I can’t tell: Is this actually good news, or simply wishful thinking?
CareerBuilder’s Midyear Job Forecast says that nearly half of U.S. employers “plan to add full-time, permanent employees over the next six months, and one-third plan to hire temporary or contract workers – both improvements over the same period in 2013.”
The key word there is “plan,” because employers saying they “plan” to hire isn’t the same thing as saying they “will” be adding additional staff.
A more assured employer population?
I know, I know; nothing is guaranteed in this life, and that’s doubly true for business executives adding additional jobs (and costs) given the tenuous nature of our economic recovery. I’m sure some feel that a “plan” to hire is about as definitive as it gets, and maybe that’s the case here.
But still I wonder — why is it I don’t feel more encouraged by this kind of news?
For what it’s worth, CareerBuilder is bullish on this one, and that’s not surprising either given that it’s their research.
“The results of this year’s survey are indicative of a more assured employer population compared to 2013 when companies were, to some extent, irresolute when it came to adding permanent staff,” said Matt Ferguson, CEO of CareerBuilder, in a press release about the Midyear Job Forecast.
He added: “Back then, employers anticipated a spike in temporary employment in the second half of the year while permanent employment was to remain flat. The 2014 midyear forecast shows employers are expecting forward movement in all categories of hiring. Jobs will also be added in a variety of areas, heavily favoring job seekers with expertise in technology, financial operations, communications and other specialized fields.”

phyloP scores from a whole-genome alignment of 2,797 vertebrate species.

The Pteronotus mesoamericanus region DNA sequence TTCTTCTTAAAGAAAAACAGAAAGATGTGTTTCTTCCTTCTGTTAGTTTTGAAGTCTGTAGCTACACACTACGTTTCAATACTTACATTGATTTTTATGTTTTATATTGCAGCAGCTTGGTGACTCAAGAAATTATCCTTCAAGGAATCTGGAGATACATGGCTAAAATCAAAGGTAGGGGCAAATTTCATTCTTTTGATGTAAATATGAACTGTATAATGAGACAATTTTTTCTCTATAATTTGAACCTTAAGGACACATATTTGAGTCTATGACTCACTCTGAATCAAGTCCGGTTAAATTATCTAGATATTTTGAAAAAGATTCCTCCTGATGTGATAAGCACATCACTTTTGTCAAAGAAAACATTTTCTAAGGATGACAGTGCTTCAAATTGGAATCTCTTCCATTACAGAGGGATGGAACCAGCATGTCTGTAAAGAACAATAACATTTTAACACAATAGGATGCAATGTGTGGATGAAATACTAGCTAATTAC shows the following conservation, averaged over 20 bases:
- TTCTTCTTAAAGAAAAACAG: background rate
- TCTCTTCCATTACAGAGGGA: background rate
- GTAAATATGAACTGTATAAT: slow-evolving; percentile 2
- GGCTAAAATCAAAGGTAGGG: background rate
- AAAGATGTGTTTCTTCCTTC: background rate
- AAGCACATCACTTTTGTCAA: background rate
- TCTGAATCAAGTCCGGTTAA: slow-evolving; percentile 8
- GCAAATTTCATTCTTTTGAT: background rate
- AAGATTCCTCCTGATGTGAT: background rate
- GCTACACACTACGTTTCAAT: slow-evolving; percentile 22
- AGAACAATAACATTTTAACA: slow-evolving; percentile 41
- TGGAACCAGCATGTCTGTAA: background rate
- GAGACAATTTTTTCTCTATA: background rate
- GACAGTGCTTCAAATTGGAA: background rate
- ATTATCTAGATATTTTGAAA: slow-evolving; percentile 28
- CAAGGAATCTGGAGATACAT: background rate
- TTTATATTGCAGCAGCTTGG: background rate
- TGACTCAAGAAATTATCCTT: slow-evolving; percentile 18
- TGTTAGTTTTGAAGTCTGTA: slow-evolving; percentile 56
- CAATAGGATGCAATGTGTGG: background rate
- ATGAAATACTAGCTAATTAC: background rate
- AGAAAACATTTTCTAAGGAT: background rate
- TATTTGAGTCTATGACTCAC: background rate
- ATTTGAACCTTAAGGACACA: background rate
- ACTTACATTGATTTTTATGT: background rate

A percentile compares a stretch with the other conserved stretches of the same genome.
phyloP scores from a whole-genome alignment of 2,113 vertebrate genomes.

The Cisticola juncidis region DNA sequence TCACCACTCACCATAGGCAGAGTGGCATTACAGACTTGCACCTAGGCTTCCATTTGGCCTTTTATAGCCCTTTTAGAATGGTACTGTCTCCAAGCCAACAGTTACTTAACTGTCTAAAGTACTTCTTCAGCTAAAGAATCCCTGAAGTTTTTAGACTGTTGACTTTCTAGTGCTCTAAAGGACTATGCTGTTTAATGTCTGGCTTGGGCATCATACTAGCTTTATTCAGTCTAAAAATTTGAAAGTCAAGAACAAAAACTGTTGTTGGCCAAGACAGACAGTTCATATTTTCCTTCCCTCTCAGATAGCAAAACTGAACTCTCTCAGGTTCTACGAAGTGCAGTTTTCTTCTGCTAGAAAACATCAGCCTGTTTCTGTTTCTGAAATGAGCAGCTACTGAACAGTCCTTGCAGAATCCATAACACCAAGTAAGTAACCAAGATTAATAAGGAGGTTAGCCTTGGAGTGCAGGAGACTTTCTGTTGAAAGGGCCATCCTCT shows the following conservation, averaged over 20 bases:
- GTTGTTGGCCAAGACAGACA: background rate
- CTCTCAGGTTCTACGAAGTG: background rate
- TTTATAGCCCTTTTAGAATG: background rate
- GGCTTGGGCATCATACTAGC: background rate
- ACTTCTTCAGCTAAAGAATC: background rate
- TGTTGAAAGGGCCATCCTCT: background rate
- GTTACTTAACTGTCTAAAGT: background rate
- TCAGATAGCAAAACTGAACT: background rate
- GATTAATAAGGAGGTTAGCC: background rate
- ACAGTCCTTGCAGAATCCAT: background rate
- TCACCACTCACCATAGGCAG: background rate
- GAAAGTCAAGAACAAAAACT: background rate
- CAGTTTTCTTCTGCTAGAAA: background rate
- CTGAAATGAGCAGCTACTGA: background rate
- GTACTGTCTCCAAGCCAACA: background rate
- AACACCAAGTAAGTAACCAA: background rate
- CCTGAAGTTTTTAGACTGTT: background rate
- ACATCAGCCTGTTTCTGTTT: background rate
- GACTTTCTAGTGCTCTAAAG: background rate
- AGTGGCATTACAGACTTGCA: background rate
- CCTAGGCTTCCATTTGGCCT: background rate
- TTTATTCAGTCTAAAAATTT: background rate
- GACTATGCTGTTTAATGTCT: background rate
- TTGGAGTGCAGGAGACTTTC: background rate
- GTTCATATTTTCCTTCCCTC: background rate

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31% of employers plan to hire in Q3
I hope Matt Ferguson is right, because some solid employment growth beyond the low-paying jobs that have dominated the monthly Labor Department statistics would be a welcome change that would surely do some good.
Here are a few more details from CareerBuilder’s Midyear Job Forecast:
- 47 percent of employers plan to hire full-time, permanent employees, up from 44 percent last year.
- 27 percent plan to hire part-time employees, up from 25 percent last year.
- Information Technology is the sector that plans to hire the most with 59 percent saying they plan to hire full-time, permanent employees, up from 51 percent last year. They are followed by Financial Services (57 percent this year, up from 52 percent last year), Hospitality (55 percent, up from 46 percent last year), Health Care (54 percent, up from 51 percent last year), and Manufacturing (54 percent, up from 51 percent in 2013).
- 36 percent of employers added full-time, permanent headcount in the second quarter of 2014, up from 34 percent last year. Some 10 percent decreased headcount while 53 percent made no change to staff level,s and 1 percent were unsure.
- Looking ahead, 31 percent of employers plan to hire full-time, permanent employees in the third quarter, up slightly from 30 percent last year. Some 9 percent expect to downsize staffs while 56 percent anticipate no changes to headcount and 5 percent are undecided.
CareerBuilder’s Midyear Job Forecast survey was conducted online within the U.S. by Harris Poll on behalf of CareerBuilder among 2,188 hiring managers and HR professionals ages 18 and over (employed full-time, not self-employed, non-government) between May 13 and June 6, 2014 (percentages for some questions are based on a subset, based on their responses to certain questions). With a pure probability sample of 2,188, one could say with a 95 percent probability that the overall results have a sampling error of +/- 2.10 percentage points.
Yes, these numbers are encouraging, but I keep coming back to the same thought — this sounds like good news, but given the mediocre economic recovery since the Great Recession, it may not be.
We’ll just have to wait and see.